Scientists Invent Device That Sends Out Baby-Shark Birth Announcements

"This is our holy grail."

Amanda Kooser
Freelance writer Amanda C. Kooser covers gadgets and tech news with a twist for CNET. When not wallowing in weird gear and iPad apps for cats, she can be found tinkering with her 1956 DeSoto.
Amanda Kooser
2 min read
A group of researchers leans over the ocean water from a boat. They're holding a pregnant tiger shark above the waves and inserting a tag into its cloacal opening.

Researchers insert a birth-alert tag into the cloacal opening of a pregnant tiger shark.

Tanya Houppermans/Blue Elements Imaging

Congratulations, it's a bunch of bouncing baby shark pups! Shark science is taking a big swim forward with an innovation device called a birth-alert tag, or BAT, that tracks where pregnant sharks have their babies. 

Knowing where and when sharks give birth could help with conservation and protection measures. "We've been trying to do this since we started studying sharks," Arizona State University marine biologist James Sulikowski said in a statement on Wednesday.  "This is our holy grail. We have really advanced shark science, 20, 30, 40 years." 

A small, egg-shaped birth-alert tag for sharks. It's mostly white with a black tip. It's sitting on an open hand and is smaller than the person's palm.
Enlarge Image
A small, egg-shaped birth-alert tag for sharks. It's mostly white with a black tip. It's sitting on an open hand and is smaller than the person's palm.

The birth-alert tag is a small device that goes along for the ride when a shark gives birth.

James Sulikowski

According to the International Union for Conservation of Nature -- keeper of the IUCN Red List of Threatened Species -- a 2021 study found nearly 36% of 536 assessed shark species are threatened with extinction. Overfishing and the demands of the shark fin trade are driving a lot of the pressure. Shark fins are used in medicinal preparations or as food.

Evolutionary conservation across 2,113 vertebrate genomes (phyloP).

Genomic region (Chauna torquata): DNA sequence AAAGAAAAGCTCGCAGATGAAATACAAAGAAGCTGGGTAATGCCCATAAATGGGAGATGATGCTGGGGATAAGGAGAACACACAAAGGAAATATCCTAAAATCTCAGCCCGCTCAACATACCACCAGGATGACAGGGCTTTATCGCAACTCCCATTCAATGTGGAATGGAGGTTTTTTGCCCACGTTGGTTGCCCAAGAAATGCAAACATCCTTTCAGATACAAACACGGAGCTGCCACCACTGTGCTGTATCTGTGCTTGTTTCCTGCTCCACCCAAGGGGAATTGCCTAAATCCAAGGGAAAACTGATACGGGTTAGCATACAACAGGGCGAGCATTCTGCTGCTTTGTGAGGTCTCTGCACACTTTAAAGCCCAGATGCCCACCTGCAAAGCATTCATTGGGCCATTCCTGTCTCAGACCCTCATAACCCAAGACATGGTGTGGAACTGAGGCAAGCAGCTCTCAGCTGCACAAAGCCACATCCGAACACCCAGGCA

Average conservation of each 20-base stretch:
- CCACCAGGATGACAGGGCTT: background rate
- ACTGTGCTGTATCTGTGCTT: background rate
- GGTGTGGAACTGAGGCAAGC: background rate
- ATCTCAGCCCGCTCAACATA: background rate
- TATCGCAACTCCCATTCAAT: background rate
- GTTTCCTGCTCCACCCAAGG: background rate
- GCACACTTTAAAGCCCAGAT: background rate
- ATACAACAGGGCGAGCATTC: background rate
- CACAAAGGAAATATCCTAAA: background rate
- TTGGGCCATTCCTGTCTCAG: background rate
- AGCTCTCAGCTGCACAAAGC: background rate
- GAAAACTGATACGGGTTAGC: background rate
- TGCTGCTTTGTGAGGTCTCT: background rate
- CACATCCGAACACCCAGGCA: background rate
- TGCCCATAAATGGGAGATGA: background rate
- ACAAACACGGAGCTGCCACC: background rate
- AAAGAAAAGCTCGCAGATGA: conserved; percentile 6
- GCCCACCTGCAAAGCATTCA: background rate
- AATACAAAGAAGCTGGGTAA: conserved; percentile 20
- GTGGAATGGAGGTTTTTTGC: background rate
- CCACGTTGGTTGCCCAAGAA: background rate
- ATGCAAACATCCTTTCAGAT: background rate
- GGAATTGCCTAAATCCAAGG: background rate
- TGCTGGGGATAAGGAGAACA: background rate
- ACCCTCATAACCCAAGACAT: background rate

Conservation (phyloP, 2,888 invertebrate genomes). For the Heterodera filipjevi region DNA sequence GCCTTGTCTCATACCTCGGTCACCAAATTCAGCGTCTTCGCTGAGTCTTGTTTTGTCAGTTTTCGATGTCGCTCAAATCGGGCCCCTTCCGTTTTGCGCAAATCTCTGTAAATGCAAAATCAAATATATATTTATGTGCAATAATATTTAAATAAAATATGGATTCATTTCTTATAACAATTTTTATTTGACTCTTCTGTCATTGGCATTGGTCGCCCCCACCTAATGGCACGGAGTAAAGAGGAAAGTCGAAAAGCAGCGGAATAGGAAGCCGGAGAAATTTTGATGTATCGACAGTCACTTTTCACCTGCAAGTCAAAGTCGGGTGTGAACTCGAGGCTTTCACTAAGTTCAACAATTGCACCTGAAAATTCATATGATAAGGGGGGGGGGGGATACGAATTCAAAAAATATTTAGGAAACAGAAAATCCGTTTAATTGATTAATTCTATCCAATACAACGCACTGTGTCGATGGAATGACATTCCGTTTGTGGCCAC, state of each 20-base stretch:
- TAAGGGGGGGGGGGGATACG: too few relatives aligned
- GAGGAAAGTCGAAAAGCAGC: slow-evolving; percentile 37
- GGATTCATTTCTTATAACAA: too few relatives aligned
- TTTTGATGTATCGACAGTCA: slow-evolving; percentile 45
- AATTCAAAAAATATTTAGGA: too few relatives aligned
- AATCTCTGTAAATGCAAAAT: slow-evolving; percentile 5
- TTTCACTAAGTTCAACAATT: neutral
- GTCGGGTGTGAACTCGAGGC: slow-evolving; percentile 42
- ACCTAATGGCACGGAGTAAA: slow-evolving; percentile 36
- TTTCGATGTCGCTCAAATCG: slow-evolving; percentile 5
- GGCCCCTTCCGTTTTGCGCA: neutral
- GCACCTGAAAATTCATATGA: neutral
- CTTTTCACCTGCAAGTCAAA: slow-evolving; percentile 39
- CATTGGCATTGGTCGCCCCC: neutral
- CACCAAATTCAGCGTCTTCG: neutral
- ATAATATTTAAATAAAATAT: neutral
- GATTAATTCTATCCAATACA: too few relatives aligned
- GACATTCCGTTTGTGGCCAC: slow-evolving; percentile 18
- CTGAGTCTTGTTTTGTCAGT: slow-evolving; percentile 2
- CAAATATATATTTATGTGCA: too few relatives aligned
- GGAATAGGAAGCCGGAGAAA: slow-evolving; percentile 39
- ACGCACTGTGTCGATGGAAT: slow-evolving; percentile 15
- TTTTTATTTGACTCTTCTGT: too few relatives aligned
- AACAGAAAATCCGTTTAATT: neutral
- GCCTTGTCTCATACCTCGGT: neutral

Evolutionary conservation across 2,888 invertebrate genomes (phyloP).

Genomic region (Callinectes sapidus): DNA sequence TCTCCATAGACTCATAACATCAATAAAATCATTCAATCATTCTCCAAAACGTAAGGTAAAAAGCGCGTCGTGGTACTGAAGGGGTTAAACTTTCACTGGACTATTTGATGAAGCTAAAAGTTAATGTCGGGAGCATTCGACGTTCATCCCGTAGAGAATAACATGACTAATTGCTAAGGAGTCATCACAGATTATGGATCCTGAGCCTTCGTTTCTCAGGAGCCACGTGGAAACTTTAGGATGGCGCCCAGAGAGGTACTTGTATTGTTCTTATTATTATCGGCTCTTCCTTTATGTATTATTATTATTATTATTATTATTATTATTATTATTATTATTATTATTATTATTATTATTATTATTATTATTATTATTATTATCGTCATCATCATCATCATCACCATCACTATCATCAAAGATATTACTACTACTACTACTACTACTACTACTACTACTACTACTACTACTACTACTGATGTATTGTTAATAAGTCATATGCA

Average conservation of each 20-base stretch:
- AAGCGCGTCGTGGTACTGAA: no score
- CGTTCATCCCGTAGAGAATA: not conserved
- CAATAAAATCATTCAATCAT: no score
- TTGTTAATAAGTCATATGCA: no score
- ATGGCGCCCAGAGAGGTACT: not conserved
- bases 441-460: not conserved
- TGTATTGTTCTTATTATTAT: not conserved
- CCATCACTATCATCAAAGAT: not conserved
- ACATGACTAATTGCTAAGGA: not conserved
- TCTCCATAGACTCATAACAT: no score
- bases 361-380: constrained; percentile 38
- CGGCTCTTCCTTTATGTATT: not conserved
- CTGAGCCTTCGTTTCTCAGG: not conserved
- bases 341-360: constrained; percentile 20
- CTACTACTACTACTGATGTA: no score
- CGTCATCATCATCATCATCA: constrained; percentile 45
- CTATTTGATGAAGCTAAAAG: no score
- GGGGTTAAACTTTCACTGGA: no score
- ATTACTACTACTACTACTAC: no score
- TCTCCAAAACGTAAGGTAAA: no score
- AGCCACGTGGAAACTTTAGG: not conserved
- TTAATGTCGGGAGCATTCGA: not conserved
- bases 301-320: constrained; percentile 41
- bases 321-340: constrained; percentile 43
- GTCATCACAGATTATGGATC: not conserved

A paper published in Science Advances on Wednesday details the use of the satellite-based BAT device in pregnant sharks. Researchers capture a shark and then insert a BAT through the animal's cloacal opening (where the babies come out). The small, egg-shaped device hangs out in the shark until she gives birth. It then floats to the surface and transmits a birth announcement with the time and location.

The team successfully used the device in a tiger shark and a hammerhead, two sharks known for traveling across long distances. 

Scientists also learned something new about sand sharks, discovering they like to give birth in abandoned shipwrecks. "It was a total surprise," Sulikowski said. "For most shark species we have no idea where they give birth or how far they must travel to habitats that are essential to their survival." 

The research team sees the BAT playing a big role in shark conservation. "Once habitats are discovered," said ASU, efforts will be made to protect those areas, either by creating sanctuaries or expanding areas already set aside for this purpose."